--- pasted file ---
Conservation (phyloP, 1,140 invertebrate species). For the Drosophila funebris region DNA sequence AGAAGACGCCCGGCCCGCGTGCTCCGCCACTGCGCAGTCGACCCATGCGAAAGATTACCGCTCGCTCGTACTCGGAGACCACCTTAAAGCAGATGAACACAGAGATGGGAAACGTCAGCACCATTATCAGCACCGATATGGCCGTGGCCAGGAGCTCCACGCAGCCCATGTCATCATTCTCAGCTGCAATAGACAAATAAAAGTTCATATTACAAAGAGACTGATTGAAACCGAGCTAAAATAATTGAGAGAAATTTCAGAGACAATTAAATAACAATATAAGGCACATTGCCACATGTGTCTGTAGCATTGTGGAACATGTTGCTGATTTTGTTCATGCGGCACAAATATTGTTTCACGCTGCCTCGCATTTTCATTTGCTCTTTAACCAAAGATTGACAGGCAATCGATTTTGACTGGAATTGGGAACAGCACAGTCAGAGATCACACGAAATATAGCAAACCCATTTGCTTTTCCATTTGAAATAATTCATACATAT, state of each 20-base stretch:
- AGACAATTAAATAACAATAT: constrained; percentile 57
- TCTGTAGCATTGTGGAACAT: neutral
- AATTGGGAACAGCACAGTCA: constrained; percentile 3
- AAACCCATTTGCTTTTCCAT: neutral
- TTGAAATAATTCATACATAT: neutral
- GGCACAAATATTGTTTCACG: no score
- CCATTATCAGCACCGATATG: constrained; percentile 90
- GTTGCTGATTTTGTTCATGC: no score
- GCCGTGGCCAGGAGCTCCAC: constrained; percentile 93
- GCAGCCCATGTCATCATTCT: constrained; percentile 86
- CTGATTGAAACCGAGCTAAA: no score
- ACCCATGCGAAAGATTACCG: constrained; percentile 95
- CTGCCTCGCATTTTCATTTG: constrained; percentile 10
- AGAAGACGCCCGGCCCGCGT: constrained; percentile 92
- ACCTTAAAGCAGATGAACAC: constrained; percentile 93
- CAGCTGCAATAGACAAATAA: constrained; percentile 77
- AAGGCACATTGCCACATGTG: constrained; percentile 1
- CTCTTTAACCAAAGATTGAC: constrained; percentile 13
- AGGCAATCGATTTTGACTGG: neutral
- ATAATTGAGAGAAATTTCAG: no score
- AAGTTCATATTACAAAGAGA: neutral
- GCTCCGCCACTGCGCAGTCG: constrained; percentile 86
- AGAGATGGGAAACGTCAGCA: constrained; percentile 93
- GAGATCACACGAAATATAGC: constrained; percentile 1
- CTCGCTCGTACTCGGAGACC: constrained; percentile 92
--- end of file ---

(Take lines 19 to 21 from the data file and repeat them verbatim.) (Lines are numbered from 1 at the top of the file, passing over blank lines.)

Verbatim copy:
- CTCTTTAACCAAAGATTGAC: constrained; percentile 13
- AGGCAATCGATTTTGACTGG: neutral
- ATAATTGAGAGAAATTTCAG: no score